Dance in Tahiti

Traditional dancing plays an important part in the lives of many Pacific Islanders and Tahiti, in particular, has earned a reputation for the skill of its dancers. With their circling hips, precise arm and foot movements and beautiful costumes, Tahiti’s dancers have become famous for their creativity and rhythm. In ancient times, dancing was directly related to all parts of life in Tahiti. People would dance for any reason – seducing a mate, praying to a god, or welcoming a visitor. Before explorers arrived, a heiva (festival) with dancing and feasting was an integral part of community celebrations.

Dance was also used to tell stories and share history. Elaborate costumes were sometimes worn, but other dances were more provocative and even performed naked. Dancing was banned in Tahiti when the missionaries arrived in the early 1800s, but many people still danced in secret. Much of the traditional dance culture and movements were lost in these years, but at the beginning of the 20th century dance in Tahiti made its comeback. It was authorised to celebrate the taking of the Bastille, and was soon a part of all official festivities. Traditional instruments, such as drums, conch shells and nasal flutes, are still used.

The four main dance styles in Tahiti are the ote’a, the aparima, the hivinau and the pa’o’a. The fast, rhythmic ote’a is the best known of the Tahitian dances. It was originally danced by men but today it is also performed by the women. Characterised by wide, abrupt movements and a quick, erratic rhythm, this Tahitian dance is often inspired by local legends, with themes such as spear throwing, fighting and love. The colourful costumes include a more – a swishing skirt made of vegetal fibres, headpieces, necklaces and feathers.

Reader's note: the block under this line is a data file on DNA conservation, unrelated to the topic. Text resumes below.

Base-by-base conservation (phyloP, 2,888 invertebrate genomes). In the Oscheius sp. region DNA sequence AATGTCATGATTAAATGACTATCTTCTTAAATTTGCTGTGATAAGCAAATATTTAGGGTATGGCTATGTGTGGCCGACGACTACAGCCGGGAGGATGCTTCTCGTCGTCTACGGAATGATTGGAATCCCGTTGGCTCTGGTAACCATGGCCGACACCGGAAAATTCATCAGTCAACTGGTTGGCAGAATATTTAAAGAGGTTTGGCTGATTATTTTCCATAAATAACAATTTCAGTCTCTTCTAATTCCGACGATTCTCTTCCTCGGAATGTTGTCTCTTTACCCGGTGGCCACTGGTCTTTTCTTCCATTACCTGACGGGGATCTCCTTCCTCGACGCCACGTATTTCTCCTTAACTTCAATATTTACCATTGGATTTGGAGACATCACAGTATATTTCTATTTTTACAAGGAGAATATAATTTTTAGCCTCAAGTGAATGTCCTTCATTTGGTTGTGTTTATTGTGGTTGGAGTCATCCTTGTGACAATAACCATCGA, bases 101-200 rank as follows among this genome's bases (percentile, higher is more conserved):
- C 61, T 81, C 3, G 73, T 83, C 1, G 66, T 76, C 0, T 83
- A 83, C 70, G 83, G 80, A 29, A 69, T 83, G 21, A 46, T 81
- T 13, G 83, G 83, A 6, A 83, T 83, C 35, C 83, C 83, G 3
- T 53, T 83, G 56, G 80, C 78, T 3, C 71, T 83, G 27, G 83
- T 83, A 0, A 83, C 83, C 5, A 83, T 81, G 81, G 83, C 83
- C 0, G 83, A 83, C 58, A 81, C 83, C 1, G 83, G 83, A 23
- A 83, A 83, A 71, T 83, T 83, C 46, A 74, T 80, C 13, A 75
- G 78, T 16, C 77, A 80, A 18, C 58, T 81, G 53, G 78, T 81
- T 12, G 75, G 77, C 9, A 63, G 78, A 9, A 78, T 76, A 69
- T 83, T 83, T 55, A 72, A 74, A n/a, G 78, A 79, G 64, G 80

Visitors wanting to experience the local dance and culture of Tahitishould try to time their visit for July, when the annual Heiva i Tahiti (Tahiti Festival) is underway in the capital of Papeete. This spectacular month-long festival celebrates Tahitian culture with dance, drumming, singing and sporting competitions as well as arts and crafts displays. Many groups present exciting shows with colourful costumes and creative dances, offering visitors the chance to see the Tahiti's best dancers in action.

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